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USENIX Security 2011: CyLab Researchers Release Study on Illicit Online Drug Trade and Attacks on Pharma Industry

posted by Richard Power
August 10, 2011

At the 20th USENIX Security Symposium, held in San Francisco, California (August 8-12, 2011), CyLab researchers will release the results of a study focusing on the illicit online trade in prescription drugs and the re-direction attacks on the Pharma industry that drive it.

The study, Measuring and Analyzing Search-Redirection Attacks in the Illicit Online Prescription Drug Trade, authored by CyLab Systems Scientist and Information Networking Institute Associate Director Nicolas Christin, Carnegie Mellon graduate student Nektarios Leontiadis and Harvard's Tyler Moore, "investigates the manipulation of web search results to promote the unauthorized sale of prescription drugs." The researchers "constructed a representative list of 218 drug-related queries and automatically gathered the search results on a daily basis over nine months in 2010-2011."

CyLab fielded a strong presence at USENIX Security 2011. Nektarios Leontiadis' presentation on the work of Christin's team was one of two CyLab studies among the refereed papers on the agenda, the other was Q: Exploit Hardening Made Easy, co-authored by Edward J. Schwartz, Thanassis Avgerinos and CyLab faculty member David Brumley. In addition, Alessandro Acquisti and Collin Jackson delivered Invited Talks.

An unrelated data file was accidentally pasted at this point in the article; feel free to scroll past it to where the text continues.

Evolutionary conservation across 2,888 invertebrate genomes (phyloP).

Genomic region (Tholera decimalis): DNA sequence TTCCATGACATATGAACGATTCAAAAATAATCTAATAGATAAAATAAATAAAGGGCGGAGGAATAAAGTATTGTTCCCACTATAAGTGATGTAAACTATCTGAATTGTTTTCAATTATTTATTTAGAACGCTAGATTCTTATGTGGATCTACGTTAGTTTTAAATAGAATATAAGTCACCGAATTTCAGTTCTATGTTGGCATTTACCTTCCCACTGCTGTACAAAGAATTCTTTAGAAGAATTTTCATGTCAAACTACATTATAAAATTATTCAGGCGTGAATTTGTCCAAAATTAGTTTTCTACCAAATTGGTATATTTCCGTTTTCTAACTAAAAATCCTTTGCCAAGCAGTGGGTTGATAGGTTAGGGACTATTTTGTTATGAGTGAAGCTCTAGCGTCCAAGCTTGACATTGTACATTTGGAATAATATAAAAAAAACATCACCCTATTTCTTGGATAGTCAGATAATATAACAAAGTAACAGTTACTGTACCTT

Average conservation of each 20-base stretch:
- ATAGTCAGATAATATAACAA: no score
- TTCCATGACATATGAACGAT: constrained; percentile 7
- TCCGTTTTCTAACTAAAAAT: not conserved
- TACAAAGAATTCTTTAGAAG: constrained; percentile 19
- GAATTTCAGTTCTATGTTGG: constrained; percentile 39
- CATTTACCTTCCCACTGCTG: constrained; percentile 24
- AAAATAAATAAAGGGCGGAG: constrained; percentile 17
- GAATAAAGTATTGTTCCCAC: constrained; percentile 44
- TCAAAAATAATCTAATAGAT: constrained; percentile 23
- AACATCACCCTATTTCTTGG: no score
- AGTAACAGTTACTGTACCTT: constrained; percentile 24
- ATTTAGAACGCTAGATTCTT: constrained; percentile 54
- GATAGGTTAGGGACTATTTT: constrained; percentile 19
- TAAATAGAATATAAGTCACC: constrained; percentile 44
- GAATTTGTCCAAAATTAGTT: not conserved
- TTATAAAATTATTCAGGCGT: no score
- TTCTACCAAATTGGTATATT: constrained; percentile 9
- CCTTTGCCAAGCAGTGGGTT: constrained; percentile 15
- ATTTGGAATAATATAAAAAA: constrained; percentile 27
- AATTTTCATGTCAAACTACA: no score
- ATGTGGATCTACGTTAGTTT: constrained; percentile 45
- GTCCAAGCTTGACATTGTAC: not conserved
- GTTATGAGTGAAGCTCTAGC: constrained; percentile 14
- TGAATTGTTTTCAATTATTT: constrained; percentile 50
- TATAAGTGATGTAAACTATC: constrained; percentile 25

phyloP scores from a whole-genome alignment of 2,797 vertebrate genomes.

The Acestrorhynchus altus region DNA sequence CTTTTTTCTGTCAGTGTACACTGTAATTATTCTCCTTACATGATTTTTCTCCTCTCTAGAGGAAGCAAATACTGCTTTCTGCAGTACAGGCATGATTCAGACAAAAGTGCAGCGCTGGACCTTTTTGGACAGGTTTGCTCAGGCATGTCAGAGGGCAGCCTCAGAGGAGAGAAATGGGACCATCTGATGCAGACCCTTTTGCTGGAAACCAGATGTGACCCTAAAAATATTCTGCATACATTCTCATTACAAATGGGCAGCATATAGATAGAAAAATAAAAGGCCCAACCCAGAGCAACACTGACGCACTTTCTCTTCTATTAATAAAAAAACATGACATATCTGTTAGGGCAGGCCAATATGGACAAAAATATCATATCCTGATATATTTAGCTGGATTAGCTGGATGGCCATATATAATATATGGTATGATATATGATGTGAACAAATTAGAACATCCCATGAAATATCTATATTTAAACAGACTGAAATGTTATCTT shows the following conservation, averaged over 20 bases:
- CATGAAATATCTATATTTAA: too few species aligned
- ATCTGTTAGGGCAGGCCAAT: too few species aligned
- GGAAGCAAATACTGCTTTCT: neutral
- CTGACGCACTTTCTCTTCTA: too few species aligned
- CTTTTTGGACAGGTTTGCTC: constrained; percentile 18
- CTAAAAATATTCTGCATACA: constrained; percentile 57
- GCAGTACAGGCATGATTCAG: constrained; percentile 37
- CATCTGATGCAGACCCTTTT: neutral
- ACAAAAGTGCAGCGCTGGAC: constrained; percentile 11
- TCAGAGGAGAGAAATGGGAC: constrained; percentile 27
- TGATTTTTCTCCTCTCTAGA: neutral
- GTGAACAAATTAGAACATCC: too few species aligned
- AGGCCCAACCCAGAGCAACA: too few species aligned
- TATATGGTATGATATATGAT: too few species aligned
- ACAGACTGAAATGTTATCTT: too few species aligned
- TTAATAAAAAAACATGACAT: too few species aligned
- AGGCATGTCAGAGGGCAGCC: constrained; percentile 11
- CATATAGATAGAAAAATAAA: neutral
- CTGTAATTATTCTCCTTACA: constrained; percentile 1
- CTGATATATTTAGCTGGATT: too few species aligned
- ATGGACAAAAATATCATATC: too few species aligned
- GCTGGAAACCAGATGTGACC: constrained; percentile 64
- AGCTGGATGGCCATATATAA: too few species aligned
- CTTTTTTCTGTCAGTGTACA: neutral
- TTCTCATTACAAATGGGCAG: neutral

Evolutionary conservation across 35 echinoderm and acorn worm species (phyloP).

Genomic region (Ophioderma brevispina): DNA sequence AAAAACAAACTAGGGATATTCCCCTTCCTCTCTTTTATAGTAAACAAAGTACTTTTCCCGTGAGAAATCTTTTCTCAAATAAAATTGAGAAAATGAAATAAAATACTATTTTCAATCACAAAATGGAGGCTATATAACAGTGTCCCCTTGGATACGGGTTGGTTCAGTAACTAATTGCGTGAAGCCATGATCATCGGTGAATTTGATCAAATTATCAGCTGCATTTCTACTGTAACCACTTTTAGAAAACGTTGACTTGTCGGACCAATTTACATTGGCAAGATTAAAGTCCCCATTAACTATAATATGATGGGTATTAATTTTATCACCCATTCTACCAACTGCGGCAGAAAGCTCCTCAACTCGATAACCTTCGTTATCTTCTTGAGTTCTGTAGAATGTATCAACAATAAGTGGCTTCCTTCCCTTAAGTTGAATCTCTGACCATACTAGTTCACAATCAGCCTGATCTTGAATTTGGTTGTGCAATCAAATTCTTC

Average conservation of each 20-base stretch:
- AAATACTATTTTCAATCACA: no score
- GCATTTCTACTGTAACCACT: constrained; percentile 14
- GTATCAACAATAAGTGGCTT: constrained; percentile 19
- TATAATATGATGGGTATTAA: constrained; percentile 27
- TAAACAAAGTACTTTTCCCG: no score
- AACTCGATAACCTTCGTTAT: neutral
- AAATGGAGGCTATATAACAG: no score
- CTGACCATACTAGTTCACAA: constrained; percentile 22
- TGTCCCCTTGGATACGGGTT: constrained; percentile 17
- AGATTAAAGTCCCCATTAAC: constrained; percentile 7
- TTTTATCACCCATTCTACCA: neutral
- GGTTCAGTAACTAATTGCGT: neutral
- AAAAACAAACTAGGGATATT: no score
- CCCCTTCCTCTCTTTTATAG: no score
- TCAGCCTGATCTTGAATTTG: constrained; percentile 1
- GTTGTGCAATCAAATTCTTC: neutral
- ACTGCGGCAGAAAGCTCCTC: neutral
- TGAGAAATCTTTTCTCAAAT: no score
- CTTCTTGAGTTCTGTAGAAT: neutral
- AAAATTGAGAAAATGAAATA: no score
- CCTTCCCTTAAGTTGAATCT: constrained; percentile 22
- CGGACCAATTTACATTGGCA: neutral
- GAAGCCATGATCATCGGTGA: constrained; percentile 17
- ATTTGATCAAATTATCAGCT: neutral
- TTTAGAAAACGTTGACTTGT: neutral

In this brief excerpt from the latest CyLab Chronicles, Nicolas Christin articulates the major findings of his new study.

"First, illicit online pharmacies --- or agents advertising on their behalf --- are increasingly trying to manipulate search engine results to promote their businesses. This is because they can get pretty decent conversion rates: We find they net somewhere between three and thirty purchasing customers out of a thousand people searching for drugs online. This is much more effective than email or web forum spam. As a very negative consequence, legitimate pharmacies or online health resources have been pretty much driven out of these search results entirely. Second, this attack is made effective thanks to fairly high profile websites (e.g., .edu) getting compromised and participating in the search-engine manipulation. Unfortunately, operators of these sites are very slow at cleaning up their sites -- infections last seven weeks on average, and four months on .edu sites. Third, we find that most pharmacies are connected through advertisement chains; looking at the advertising network a bit more deeply, we find that surprisingly few hosts ("redirectors") play a very important role in sending traffic to illicit pharmacies. Taking down these redirectors would almost certainly disrupt this line of business, at least temporarily." 

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